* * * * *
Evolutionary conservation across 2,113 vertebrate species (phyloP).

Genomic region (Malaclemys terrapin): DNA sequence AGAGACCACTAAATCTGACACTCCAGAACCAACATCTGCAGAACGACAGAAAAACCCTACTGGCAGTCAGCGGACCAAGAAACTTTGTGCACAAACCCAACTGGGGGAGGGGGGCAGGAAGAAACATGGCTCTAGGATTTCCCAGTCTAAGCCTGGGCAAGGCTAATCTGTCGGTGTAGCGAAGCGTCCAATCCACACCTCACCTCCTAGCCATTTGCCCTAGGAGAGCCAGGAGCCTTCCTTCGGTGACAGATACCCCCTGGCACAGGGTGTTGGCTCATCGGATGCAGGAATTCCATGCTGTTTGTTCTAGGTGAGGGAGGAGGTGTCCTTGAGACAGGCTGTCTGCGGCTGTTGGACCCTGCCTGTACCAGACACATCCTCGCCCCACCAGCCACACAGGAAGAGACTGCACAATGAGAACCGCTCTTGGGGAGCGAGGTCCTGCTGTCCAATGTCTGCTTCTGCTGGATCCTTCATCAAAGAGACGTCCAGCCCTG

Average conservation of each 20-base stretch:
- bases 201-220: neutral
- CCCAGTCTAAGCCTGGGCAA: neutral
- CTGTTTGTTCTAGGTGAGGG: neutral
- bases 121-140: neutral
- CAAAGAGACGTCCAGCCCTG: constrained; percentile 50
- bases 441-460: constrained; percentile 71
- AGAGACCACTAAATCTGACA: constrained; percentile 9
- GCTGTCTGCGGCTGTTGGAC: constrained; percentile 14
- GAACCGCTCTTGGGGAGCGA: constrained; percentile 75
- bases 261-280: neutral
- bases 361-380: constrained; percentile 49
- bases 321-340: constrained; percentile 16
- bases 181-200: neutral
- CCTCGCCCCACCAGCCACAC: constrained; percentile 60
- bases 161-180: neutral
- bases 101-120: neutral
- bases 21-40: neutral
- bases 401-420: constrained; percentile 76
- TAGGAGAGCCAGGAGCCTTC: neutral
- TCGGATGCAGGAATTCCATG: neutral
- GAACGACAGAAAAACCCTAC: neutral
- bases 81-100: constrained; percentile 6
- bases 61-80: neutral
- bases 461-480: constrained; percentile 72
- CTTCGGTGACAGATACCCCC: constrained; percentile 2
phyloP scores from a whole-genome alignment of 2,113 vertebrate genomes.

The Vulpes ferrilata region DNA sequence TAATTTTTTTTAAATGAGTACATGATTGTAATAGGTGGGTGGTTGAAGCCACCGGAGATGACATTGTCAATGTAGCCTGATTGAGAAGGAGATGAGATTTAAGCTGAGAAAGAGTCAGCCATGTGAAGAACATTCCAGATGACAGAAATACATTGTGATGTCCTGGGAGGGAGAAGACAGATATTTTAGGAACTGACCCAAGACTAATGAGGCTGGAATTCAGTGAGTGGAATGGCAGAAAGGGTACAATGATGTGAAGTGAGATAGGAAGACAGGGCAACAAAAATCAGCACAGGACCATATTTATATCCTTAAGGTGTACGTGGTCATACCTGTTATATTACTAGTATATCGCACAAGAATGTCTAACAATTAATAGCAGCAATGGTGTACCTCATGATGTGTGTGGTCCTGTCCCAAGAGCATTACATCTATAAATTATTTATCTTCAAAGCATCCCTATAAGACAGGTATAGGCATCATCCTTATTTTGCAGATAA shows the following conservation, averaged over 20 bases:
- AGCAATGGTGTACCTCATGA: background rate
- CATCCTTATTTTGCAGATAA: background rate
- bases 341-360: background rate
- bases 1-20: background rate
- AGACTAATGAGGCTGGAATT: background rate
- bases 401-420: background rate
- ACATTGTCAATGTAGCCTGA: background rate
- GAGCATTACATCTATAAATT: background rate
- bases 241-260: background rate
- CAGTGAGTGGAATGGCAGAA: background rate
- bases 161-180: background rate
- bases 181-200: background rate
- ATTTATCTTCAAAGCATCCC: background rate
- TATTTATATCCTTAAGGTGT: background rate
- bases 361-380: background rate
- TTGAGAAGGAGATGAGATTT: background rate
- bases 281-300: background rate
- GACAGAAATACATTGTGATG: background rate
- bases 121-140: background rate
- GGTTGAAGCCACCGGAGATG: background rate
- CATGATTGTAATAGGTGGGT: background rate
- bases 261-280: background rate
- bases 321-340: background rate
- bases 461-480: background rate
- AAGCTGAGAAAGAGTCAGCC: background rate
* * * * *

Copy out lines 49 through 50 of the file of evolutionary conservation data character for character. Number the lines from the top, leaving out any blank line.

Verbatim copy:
- bases 121-140: background rate
- GGTTGAAGCCACCGGAGATG: background rate